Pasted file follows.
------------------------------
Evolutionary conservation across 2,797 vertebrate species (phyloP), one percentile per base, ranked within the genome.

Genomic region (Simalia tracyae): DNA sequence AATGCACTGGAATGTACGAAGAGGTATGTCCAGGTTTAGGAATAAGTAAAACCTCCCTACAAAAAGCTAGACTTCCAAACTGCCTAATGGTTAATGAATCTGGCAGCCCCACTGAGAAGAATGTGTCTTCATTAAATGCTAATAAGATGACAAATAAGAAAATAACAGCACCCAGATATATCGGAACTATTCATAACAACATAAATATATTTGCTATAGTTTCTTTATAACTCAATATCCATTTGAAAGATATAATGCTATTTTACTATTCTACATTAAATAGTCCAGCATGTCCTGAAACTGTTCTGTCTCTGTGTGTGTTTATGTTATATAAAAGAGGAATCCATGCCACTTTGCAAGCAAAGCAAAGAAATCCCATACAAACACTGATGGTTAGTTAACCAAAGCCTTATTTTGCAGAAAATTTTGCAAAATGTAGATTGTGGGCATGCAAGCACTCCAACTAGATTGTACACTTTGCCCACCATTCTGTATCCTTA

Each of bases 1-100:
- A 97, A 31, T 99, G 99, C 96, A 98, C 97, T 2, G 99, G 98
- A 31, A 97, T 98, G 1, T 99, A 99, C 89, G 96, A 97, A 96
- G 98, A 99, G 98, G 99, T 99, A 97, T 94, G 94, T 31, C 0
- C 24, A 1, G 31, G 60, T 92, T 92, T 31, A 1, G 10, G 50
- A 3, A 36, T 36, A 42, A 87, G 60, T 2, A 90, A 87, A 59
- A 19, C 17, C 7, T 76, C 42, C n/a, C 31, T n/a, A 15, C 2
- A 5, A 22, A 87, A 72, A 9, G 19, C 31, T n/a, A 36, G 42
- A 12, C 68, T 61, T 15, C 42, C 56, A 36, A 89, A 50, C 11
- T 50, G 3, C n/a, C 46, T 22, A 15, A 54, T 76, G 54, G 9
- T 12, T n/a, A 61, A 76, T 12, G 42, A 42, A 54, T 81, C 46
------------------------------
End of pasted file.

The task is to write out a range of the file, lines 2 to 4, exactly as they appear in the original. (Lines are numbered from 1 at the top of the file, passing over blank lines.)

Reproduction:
Genomic region (Simalia tracyae): DNA sequence AATGCACTGGAATGTACGAAGAGGTATGTCCAGGTTTAGGAATAAGTAAAACCTCCCTACAAAAAGCTAGACTTCCAAACTGCCTAATGGTTAATGAATCTGGCAGCCCCACTGAGAAGAATGTGTCTTCATTAAATGCTAATAAGATGACAAATAAGAAAATAACAGCACCCAGATATATCGGAACTATTCATAACAACATAAATATATTTGCTATAGTTTCTTTATAACTCAATATCCATTTGAAAGATATAATGCTATTTTACTATTCTACATTAAATAGTCCAGCATGTCCTGAAACTGTTCTGTCTCTGTGTGTGTTTATGTTATATAAAAGAGGAATCCATGCCACTTTGCAAGCAAAGCAAAGAAATCCCATACAAACACTGATGGTTAGTTAACCAAAGCCTTATTTTGCAGAAAATTTTGCAAAATGTAGATTGTGGGCATGCAAGCACTCCAACTAGATTGTACACTTTGCCCACCATTCTGTATCCTTA

Each of bases 1-100:
- A 97, A 31, T 99, G 99, C 96, A 98, C 97, T 2, G 99, G 98